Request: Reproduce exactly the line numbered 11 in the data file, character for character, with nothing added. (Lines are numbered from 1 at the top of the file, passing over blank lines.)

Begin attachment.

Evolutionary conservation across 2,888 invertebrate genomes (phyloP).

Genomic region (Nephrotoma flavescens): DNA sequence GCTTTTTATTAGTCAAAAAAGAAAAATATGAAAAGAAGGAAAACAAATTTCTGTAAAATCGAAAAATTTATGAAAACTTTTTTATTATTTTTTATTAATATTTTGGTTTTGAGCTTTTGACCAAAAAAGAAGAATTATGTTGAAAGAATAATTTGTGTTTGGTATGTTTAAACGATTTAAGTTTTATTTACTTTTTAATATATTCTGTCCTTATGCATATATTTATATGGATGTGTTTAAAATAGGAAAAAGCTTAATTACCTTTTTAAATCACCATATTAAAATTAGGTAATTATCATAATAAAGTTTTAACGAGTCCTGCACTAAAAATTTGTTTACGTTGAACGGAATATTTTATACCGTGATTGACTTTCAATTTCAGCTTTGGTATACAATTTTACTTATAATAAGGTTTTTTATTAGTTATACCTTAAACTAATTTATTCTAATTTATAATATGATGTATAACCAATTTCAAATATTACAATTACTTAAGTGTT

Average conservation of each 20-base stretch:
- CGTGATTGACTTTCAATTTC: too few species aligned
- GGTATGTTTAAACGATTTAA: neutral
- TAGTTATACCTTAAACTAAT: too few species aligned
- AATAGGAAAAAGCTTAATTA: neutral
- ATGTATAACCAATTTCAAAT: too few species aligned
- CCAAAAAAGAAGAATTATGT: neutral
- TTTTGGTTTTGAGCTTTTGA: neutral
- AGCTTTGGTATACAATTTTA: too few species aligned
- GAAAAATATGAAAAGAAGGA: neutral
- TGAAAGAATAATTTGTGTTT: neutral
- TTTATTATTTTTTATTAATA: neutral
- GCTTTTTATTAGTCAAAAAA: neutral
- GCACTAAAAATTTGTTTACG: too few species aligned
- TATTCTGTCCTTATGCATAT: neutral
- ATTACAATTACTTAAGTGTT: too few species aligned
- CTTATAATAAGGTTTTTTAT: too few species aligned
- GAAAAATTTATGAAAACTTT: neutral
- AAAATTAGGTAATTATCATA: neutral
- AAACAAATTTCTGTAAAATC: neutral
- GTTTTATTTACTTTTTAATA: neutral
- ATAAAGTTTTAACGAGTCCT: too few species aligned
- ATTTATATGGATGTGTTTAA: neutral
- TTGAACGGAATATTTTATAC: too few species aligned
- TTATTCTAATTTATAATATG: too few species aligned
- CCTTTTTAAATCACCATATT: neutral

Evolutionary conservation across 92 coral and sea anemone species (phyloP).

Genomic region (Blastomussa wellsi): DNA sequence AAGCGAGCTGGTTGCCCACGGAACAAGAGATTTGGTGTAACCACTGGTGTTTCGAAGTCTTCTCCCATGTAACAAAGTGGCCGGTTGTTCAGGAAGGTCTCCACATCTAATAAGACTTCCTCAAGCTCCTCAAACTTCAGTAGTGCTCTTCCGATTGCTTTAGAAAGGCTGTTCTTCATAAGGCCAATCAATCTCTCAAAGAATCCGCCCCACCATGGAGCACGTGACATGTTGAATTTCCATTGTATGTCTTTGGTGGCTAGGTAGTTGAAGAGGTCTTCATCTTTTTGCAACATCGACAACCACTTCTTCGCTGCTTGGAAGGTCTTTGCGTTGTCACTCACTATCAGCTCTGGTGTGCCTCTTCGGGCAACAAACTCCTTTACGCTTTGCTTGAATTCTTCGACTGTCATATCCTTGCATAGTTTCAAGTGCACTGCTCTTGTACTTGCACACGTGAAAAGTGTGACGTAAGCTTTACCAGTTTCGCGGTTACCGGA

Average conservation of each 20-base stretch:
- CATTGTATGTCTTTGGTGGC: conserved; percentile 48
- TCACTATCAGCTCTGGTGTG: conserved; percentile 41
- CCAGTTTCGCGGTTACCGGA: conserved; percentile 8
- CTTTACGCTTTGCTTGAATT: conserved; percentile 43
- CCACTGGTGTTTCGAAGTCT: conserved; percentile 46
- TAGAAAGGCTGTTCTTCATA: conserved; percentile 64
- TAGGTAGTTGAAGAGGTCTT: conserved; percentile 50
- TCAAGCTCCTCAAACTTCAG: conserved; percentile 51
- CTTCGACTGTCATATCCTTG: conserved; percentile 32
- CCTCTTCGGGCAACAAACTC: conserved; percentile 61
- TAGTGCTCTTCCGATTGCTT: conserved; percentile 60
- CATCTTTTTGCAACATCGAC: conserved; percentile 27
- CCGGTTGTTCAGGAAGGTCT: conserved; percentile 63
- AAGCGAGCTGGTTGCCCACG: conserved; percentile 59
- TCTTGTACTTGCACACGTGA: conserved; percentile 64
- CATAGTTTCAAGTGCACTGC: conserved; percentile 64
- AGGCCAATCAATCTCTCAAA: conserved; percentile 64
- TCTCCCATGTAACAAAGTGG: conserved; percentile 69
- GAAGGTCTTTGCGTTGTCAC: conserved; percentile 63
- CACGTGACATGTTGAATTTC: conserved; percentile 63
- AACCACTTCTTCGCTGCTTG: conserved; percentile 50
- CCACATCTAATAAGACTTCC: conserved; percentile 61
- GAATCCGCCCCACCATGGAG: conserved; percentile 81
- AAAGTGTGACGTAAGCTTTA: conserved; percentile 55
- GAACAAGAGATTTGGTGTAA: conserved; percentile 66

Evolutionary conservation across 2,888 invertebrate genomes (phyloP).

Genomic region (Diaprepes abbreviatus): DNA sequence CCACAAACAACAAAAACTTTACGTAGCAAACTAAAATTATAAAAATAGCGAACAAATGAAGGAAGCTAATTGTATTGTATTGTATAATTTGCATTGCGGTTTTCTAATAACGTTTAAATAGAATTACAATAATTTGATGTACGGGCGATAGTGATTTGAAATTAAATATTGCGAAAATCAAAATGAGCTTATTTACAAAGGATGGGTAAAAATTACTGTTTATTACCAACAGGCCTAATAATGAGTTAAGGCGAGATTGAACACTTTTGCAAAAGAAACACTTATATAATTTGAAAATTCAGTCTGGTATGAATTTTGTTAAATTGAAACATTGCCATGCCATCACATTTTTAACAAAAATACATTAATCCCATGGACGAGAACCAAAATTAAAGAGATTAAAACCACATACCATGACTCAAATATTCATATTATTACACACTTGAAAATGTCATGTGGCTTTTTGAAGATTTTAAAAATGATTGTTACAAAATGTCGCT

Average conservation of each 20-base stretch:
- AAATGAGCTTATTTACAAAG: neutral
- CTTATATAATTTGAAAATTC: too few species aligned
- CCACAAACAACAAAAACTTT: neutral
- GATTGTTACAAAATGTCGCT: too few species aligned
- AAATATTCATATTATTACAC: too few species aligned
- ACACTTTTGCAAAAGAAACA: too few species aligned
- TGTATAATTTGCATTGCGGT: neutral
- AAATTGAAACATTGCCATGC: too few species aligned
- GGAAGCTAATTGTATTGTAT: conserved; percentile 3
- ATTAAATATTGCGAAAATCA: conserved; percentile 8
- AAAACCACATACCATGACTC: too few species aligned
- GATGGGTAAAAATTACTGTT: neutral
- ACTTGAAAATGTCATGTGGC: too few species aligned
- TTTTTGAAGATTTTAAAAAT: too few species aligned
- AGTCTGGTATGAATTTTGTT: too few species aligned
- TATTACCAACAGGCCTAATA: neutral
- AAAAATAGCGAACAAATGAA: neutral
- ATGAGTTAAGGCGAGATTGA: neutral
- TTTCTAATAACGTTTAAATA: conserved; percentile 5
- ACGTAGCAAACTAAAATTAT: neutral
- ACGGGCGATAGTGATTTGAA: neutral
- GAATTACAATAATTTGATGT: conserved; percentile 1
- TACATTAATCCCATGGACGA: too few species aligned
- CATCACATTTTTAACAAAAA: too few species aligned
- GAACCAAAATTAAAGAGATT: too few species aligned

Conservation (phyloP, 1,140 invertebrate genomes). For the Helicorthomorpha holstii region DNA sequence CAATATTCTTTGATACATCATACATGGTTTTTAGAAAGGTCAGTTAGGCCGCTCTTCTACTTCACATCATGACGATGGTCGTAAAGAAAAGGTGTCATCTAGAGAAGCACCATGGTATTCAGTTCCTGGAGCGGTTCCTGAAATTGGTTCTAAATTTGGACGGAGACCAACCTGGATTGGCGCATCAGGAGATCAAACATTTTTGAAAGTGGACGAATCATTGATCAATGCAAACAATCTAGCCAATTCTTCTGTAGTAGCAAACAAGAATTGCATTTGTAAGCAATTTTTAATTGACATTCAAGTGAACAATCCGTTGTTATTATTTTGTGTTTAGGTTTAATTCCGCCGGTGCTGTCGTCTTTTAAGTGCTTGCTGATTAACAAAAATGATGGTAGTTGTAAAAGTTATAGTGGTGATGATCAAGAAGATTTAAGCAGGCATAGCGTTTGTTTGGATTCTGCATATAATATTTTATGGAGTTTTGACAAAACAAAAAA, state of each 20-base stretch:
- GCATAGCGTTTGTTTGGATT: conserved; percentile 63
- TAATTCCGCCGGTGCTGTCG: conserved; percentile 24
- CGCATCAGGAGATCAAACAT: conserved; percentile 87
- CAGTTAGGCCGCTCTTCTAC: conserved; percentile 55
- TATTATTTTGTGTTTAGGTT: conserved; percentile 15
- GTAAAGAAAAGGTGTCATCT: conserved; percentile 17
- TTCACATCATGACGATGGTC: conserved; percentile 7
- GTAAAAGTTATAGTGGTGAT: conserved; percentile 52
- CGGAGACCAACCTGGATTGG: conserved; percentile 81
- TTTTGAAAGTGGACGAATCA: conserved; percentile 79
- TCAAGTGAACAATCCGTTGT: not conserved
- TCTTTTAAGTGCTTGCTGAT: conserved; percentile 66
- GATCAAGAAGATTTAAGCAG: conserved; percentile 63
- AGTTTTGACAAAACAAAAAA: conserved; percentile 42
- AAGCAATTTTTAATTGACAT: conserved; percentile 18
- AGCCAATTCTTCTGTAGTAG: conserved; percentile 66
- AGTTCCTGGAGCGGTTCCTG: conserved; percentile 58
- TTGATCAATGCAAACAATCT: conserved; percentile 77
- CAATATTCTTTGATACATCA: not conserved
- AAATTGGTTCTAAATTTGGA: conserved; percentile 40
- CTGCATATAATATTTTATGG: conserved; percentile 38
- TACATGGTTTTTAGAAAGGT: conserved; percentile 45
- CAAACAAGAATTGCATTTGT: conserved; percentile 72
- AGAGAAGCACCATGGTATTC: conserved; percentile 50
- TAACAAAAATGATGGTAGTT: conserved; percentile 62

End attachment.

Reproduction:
- AGCTTTGGTATACAATTTTA: too few species aligned